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Your Guide to Cath Lab Parts

7 April, 2011 | Cath lab

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Procedures in the cardiac catheterization field are primarily concentrated on the study and treatment of the heart chambers, coronary arteries, and other proximal vasculature. Categories in this field may include: Cath Labs, Radiographic Fluoroscopic units, Digital Vascular Imaging Systems, Angiography Units, Cardiac Catheterization Equipment and Cardiac Cath Lab Imaging Systems.

When using a cath lab for angiography, recommendations and preferences refer to peripheral and abdominal vasculature cases. All three types of systems:  cardiac catheterization equipment, general angiography units, and multipurpose systems, have different requirements regarding the C-arm assembly, image-acquisition detector, image processor, and patient-table characteristics.

Cardiac catheterization is an invasive procedure involving inserting a catheter into a blood vessel in the arm or leg, and guiding it to the heart with the aid of a special x-ray machine.  Contrast media is injected through the catheter so that x-ray movies of valves, coronary arteries and heart chambers are taken.

When looking for replacement parts for your cath lab, it is worthwhile to do some research about cath lab parts in general, and the specific cath lab part that needs replacement.

Keep in mind that a cath lab is an integrated system of several cath lab parts which can be operated both as fluoroscopic equipment, to guide the insertion of the cardiac catheter and for its navigation to the proper site in the heart; and as a cine x-ray camera for fast filming of the injected contrast media in the heart. The newer cath lab systems make it possible to acquire 3 dimensional (3D) images by rotational angiography. This innovative technique involves the rotation of both the x-ray tube cath lab part and the image detector cath lab part, to acquire sequential projections from multiple angles and reconstructing them into a 3D data set.

Cath lab equipment is a combined system of several major cath lab parts including:

  • The C-Arm or U-Arm which is the largest and the heaviest cath lab part. It is either a floor- mounted or ceiling- suspended arc which carries the x-ray tube and the detector.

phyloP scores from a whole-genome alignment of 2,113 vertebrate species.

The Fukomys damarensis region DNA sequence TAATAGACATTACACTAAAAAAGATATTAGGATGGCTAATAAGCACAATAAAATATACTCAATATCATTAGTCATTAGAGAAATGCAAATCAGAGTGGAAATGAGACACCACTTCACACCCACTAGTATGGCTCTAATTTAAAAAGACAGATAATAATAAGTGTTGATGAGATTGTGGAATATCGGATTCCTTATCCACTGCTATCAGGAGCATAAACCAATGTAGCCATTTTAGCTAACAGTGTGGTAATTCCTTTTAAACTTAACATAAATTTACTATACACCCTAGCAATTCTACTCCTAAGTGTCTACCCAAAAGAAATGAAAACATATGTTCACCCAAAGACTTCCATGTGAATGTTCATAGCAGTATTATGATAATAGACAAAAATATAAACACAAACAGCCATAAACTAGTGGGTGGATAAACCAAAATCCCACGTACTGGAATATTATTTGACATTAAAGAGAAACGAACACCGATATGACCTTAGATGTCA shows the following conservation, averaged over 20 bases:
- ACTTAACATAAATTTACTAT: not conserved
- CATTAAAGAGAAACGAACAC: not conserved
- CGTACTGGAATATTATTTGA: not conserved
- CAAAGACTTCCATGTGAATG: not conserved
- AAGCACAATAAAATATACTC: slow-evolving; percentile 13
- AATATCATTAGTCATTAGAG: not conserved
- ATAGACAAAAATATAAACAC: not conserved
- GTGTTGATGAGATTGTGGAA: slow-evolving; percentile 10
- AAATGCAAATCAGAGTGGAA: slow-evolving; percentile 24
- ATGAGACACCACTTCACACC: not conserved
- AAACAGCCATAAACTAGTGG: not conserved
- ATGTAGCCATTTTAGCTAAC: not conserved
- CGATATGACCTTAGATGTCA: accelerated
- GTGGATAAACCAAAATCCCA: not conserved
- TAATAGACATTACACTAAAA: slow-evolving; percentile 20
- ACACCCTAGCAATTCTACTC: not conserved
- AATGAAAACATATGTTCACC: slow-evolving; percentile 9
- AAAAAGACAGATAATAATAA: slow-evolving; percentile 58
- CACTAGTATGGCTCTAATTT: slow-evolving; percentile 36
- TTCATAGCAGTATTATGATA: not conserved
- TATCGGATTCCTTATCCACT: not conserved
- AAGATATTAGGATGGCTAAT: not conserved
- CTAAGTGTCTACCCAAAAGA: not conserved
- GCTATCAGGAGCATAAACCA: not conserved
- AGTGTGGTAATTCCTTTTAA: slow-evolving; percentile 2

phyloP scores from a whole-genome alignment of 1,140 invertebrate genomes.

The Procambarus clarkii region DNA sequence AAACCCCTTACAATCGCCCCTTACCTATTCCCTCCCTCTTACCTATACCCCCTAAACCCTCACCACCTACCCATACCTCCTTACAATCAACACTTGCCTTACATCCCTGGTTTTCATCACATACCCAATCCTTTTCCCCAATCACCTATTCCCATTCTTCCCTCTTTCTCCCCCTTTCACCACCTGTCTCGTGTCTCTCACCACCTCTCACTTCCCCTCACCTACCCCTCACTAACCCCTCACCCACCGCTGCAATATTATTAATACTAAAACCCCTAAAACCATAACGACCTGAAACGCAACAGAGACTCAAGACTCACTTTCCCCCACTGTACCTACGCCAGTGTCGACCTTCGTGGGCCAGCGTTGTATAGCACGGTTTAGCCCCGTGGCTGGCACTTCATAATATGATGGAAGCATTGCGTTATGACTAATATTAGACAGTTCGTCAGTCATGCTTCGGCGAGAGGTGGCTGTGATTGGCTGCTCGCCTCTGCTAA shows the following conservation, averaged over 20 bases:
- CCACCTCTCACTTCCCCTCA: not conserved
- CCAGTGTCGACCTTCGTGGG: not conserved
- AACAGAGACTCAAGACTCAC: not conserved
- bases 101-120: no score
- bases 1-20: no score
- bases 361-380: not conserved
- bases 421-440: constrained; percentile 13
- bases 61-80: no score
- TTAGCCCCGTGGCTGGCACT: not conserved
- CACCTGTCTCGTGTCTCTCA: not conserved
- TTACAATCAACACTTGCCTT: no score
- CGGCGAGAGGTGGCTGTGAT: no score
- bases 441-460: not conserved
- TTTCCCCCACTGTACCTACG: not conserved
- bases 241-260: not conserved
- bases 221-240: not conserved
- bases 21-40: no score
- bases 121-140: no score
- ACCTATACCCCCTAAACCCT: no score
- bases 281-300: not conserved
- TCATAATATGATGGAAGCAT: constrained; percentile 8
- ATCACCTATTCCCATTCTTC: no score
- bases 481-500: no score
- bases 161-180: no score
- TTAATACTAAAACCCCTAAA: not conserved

• The x-ray tube is the cath lab part which generates the powerful x-ray pulses in the cine mode. It should be a heavy-duty tube with high-heat capacity and improved heat dissipation. A good cooling system is essential.
  • The x-ray detecting device is the most sophisticated and yet the most delicate cath lab part. In older cath lab systems an image intensifier is used, but in newer models, a flat panel detector is the modern cath lab part which replaces the image intensifier.
  • The generator is the high-voltage, high-power source cath lab part instrumental in energizing the x-ray tube. It should be compatible with the x-ray tube, and capable of delivering the full current capacity of the x-ray tube in cine mode.
  • The collimation system, another integral cath lab part, helps to shape the beam of radiation emerging from the machine, limiting the maximum field size of a beam, therefore reducing radiation exposure to the patient.
  • The x-Ray switching and pulse controller is a cath lab part which sets the x-ray generator in on/off sequence, both in the fluoroscope and the cine modes.
  • A specialized digital image processor with program selector is an important cath lab part that can contribute a lot to the diagnostic value of the cine recording and the fluoroscopic imaging.

Other significant cath lab parts include: patient table,  operating console, cath lab monitors, patient skin dose logging system,  physiological monitoring system,  automatic injector and in larger installations,  bi-plane x-ray systems.

Also, the ability to connect the Cath Lab system to medical data lines and to the hospital mass data storage (pacs) and information system should be carefully examined.

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